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Dodge City Daily Globe - Dodge City, KS
  • HOLLYWOOD COMES TO DODGE

  •      There have always been those Dodge Citians who would prefer to let the town's "wicked" past be forgotten.

    So it's understandable that a little ripple of concern might have been felt when town officials announced they were going to invite the Warner Brothers movie studio to stage the premiere of its new movie "Dodge City" here in 1939.


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  •      There have always been those Dodge Citians who would prefer to let the town's "wicked" past be forgotten.
    So it's understandable that a little ripple of concern might have been felt when town officials announced they were going to invite the Warner Brothers movie studio to stage the premiere of its new movie "Dodge City" here in 1939.
    Although MGM had premiered its film "Boys Town" in Omaha, Neb., in September 1938, there had never been a Warner Brothers premiere outside of Hollywood.
    Dodge City and the state of Kansas marshaled forces to twist the studio's arm, recognizing a valuable opportunity for publicity. But the decision wasn't made easily.
    A delegation from Kansas traveled to Hollywood to make their case, promising to pull out all the stops for a celebration in Dodge City.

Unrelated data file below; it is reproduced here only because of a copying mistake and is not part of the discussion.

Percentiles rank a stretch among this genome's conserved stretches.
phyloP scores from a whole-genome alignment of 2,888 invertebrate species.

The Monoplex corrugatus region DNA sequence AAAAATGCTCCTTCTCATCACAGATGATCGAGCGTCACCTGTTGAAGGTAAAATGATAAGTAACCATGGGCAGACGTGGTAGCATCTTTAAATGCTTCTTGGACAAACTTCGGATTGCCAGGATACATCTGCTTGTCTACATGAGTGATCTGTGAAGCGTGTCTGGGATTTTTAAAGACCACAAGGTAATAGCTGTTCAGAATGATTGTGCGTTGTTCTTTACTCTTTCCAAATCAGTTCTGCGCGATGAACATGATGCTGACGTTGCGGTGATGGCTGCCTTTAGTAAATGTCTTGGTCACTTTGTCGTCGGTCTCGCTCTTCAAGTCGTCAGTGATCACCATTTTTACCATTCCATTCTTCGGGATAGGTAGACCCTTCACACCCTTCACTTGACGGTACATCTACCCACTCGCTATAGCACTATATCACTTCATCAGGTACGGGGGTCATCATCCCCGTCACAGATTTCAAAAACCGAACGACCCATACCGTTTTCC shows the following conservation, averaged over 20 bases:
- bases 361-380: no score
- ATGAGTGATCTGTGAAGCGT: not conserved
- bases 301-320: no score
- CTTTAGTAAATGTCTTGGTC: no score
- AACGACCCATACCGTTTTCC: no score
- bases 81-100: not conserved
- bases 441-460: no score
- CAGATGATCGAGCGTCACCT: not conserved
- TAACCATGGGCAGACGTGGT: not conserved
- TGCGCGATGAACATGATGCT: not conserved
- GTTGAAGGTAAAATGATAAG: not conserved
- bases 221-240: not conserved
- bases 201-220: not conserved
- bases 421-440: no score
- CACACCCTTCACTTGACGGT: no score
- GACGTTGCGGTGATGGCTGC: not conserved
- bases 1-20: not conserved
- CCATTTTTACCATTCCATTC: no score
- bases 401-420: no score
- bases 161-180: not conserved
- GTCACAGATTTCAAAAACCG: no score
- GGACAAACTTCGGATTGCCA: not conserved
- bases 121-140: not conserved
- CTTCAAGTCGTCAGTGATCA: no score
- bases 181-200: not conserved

Once the studio bought into the idea, the Hollywood publicity machine took over and the results were spectacular.
    The movie
    The tagline created for the movie tells the whole story: "West of Chicago, There's No Law! West of Dodge City, no God!"
    "Dodge City" was based, loosely at best, on the history of the frontier town after the Civil War: the arrival of the Santa Fe Railroad, the lawlessness and the effort to bring civility, the cattle drive years.
    It starred Errol Flynn, a popular swashbuckling movie star, and Olivia De Haviland, also an A-list name.
    The year 1939 was a banner year for the movie industry. "Gone with the Wind," "The Wizard of Oz," "Mr. Smith Goes to Washington" and "Wuthering Heights" all premiered in 1939.
    Depending on the critics' list you look at, "Dodge City" did well in both artistic achievement and box office revenue.
    The movie had all the standard ingredients of a great Western: the upstanding loner hired to clean up the town, a stampede, a shootout involving a train and the hero who gets the beautiful girl.
    Very little of the script was based on actual fact, but the movie remains part of the tradition that glorified and romanticized Dodge City's early days.
    Hollywood plans a premiere
    Plans for the Dodge City premiere were elaborate. Some have speculated that is was a kind of warm-up effort to get ready for the premiere of "Gone with the Wind" in December 1939.
    A massive pressbook was created to help theaters across the country market the film.
    "'Dodge City' gets the most spectacular exploitation ballyhoo Warners have staged since 'The 42nd Street Special,'" the pressbook said. "Not one train but four trainloads transport the most celebrated cargo of stars, newspaper people, newsreel and still photographers, and radio commentators from Washington, New York, Hollywood, Chicago, Dallas and other key cities to Dodge City!"